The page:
The Forgotten Season: Tarpon

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I live in South Florida, where the weather’s always warm and the sun is always shining (most of the time). People often tell me they would never like to live in South Florida because they will miss having seasons. They will miss the leaves changing colors, watching snow fall on a cold winter morning, feeling the cool breeze on a warm spring day, and lounging by the pool during the heat of summer. I then inform the Northerner as to the seasons of South Florida. South Florida has tourist season, lobster season, stone crab season, hurricane season, and my most favorite season of all, Tarpon Season! The winter is when the guides here at Miami Fishing begin preparing for the Spring Tarpon Season by spending countless hours tying flies, changing line, and bullet-proofing our skiff so it will run non-stop for the next 4-5 months of insane “Poon Chasing.” If a Tarpon is something you have always wanted to catch, you must visit South Florida in the Spring. The next couple of paragraphs will give you some valuable information that should help you achieve your goal.

The first thing you should know about Tarpon Season is it runs about mid March through July. I can’t stress the word ‘about’ because in all honesty it can start as early as February. Good guides in South Florida like the ones I work with at Miami Fishing Charters pay attention to the weather probably more than most people brush their teeth. This is because we are looking for certain signals that tell us when and where to start fishing. For example, in the month of February I pay real close attention to warming trends such as the one we have happening as I write this article. These warming trends can sometimes get the water temperature warm enough to stimulate the Tarpon’s appetite. When I start seeing a 75-77 degree water temperature in the Everglades I know without a doubt I can have an epic Tarpon day. But planning for one of these warming days in February or even March is pretty much impossible until about a day or two before it happens. So booking a guide during this time for big daytime Tarpon in advance is really hit or miss. The only more consistent way to catch one during these months would be live baiting at night the deep cuts or channels such as Government Cut in Miami. In my opinion, it’s not as rewarding as watching a Tarpon inhale my fly or plug just feet from the boat but if you absolutely must catch one that is definitely your best bet.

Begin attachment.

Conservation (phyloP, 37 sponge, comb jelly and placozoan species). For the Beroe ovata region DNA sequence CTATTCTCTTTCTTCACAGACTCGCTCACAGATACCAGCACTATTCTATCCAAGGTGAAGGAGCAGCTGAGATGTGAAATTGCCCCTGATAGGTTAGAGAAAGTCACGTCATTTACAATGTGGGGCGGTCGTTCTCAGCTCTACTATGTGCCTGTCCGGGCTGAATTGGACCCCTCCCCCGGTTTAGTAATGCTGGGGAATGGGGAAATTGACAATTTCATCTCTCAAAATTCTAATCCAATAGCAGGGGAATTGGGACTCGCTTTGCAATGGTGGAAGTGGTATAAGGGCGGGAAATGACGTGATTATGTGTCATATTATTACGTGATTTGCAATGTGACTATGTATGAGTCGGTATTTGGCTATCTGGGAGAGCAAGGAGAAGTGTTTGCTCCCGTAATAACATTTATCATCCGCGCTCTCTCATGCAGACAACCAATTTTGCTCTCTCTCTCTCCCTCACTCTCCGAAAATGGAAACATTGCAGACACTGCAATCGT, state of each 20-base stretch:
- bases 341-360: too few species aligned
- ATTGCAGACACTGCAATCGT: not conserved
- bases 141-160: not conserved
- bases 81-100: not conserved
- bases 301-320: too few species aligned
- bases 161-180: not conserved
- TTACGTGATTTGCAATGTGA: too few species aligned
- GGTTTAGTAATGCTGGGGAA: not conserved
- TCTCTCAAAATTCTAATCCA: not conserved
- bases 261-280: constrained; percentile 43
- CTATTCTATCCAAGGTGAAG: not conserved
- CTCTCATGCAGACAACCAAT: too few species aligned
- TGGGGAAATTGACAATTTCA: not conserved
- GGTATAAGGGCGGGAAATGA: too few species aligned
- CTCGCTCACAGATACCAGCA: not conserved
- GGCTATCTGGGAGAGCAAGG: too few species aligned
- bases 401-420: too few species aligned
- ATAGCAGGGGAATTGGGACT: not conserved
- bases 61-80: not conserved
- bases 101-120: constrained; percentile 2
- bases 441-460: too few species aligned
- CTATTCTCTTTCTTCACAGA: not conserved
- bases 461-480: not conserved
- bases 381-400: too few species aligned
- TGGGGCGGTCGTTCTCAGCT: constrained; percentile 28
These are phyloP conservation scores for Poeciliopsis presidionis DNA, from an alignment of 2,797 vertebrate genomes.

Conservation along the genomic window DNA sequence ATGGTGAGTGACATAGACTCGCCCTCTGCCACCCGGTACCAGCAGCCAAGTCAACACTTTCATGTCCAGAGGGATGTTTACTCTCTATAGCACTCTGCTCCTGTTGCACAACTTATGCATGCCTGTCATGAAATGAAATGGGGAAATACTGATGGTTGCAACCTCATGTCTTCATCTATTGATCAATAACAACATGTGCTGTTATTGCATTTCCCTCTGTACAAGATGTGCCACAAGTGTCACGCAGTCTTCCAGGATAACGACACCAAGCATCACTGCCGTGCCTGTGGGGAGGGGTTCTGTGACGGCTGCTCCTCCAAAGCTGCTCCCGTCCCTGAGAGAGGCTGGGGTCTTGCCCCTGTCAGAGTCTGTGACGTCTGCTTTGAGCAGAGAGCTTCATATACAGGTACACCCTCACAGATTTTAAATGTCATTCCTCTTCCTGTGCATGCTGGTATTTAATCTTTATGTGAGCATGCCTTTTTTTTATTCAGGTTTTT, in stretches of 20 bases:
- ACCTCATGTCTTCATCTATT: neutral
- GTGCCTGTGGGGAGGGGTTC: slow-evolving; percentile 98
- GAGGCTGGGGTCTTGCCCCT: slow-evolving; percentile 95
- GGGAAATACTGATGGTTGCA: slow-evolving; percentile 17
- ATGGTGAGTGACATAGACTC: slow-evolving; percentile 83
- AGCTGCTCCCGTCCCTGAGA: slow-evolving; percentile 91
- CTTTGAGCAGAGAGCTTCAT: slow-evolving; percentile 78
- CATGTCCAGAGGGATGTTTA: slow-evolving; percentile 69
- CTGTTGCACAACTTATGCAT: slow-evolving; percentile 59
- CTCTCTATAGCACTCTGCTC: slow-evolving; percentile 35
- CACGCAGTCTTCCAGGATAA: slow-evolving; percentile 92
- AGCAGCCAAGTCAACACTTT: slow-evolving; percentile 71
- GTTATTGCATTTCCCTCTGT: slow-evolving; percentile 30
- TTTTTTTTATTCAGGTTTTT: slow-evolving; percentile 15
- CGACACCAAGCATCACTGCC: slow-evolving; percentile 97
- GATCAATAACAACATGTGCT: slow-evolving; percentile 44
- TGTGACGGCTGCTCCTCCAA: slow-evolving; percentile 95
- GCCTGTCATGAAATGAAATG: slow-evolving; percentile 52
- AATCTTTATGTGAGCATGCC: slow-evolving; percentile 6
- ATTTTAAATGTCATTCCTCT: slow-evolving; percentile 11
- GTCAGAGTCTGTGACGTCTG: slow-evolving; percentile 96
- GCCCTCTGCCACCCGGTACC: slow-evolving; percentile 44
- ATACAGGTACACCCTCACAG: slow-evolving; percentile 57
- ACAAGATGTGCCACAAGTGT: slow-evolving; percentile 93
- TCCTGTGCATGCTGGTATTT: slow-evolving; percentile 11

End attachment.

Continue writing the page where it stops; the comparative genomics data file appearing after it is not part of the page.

The months of April, May, and June are by far your best months to try to get down to South Florida and hook a Tarpon. This is because during these months Tarpon are migrating down the East and West Coast of Florida to spawn somewhere between Islamorada and Bahia Honda in the Florida Keys. During this migration they travel down the same path year after year. Any guide worth his salt knows exactly where these “highways” can be found. Traditionally, Tarpon fisherman targeting these moving fish choose to use fly tackle because of the ability to quickly present the fish a very small bait and second because it is much sportier. But if you don’t know how to fly fish don’t worry you can catch one just as easily with a light tackle spinning rod. Just be sure to research and book your trip in advance because good guides are normally booked early and some of us have standing dates with customers that are booked a year in advance.

If you found any of this information useful we encourage you to surf around our website to learn more about Miami Fishing Charter guides.

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